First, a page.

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I višap armeni. Appunti per una storia della ricezione

Alessandra Gilibert    Università Ca' Foscari Venezia, Italia    



Vishaps are large-scale prehistoric stelae decorated with animal reliefs, erected at secluded mountain locations of the South Caucasus. This paper focuses on the vishaps of modern Armenia and traces their history of re-use and manipulations, from the end of the third millennium BCE to the Middle Ages. Since their creation at an unknown point in time before 2100 BCE, vishaps functioned as symbolic anchors for the creation and transmission of religious and political messages: they were torn down, buried, re-worked, re-erected, transformed and used as a surface for graffiti. This complex sequence of re-contextualisations underscores the primacy of mountains as political arenas for the negotiation of religious and ritual meaning.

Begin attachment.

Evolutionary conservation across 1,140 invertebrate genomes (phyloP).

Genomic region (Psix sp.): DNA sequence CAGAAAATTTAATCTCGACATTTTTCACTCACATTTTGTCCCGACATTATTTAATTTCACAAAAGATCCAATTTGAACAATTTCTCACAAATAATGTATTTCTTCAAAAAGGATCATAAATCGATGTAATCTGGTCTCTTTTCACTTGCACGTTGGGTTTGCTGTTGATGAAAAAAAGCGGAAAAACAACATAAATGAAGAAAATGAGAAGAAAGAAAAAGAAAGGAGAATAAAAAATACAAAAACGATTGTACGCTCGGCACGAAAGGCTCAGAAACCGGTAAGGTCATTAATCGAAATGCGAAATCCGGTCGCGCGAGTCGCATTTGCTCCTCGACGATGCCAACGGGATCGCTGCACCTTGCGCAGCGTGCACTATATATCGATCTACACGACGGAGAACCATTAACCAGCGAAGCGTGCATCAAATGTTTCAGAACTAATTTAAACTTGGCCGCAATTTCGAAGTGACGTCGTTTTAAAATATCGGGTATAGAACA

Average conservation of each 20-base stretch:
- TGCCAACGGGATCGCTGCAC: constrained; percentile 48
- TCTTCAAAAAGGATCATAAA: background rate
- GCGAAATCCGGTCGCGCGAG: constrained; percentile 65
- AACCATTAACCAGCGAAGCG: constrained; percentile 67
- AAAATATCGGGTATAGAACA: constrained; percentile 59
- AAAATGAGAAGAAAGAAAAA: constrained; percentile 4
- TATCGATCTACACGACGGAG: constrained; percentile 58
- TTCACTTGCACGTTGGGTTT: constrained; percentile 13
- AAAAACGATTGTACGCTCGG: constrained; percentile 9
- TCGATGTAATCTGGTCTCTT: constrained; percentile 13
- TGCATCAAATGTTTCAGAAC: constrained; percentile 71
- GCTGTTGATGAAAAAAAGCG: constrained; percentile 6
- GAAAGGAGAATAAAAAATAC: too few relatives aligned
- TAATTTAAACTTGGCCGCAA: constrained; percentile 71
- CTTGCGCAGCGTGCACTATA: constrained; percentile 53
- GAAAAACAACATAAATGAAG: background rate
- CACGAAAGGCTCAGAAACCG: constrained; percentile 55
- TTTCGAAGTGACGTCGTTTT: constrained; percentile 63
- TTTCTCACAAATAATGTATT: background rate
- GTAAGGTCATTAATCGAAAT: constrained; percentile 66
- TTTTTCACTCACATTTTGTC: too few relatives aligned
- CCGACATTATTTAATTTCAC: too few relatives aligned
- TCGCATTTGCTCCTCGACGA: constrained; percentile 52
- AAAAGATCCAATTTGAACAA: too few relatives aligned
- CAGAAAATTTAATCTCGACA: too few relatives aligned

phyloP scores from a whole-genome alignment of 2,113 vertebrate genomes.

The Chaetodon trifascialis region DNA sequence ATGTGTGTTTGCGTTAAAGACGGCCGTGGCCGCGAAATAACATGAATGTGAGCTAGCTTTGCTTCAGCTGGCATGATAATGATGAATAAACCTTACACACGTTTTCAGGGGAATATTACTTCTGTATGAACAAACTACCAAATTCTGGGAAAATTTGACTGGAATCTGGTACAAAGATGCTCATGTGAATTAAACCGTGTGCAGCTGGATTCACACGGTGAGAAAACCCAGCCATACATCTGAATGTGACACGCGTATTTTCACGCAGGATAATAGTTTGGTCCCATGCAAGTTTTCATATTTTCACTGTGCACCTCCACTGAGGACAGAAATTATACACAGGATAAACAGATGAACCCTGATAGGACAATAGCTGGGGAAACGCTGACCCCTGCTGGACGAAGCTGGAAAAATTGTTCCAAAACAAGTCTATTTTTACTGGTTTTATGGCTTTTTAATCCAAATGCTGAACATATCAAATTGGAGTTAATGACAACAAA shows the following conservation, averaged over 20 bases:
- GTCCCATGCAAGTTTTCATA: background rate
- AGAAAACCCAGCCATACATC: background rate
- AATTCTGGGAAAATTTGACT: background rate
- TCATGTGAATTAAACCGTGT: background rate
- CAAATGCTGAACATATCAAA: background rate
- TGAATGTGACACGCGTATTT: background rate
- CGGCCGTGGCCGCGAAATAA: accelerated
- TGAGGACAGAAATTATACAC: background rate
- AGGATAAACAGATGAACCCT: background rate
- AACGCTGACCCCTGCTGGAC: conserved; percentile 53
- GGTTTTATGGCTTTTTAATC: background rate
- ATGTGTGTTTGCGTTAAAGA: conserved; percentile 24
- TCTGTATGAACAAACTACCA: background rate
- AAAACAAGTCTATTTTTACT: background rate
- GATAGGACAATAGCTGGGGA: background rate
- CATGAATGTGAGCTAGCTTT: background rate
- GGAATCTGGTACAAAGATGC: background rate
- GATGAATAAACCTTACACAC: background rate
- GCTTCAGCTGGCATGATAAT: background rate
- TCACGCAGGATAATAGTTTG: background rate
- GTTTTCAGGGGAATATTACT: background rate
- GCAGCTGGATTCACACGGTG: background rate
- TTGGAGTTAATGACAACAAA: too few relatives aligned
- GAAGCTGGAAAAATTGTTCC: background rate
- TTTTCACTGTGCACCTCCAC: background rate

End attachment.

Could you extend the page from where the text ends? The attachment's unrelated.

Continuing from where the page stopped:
keywords: Monumentality. Armenian history. Armenian prehistory. Dragon-stones. Megalithic art. South Caucasus archaeology. Bronze Age archaeology. Medieval art. Cross-stones.

Language: it

Submitted: June 30, 2020   Accepted: July 20, 2020   Published: Dec. 21, 2020  
permalink: http://doi.org/10.30687/978-88-6969-469-1/007

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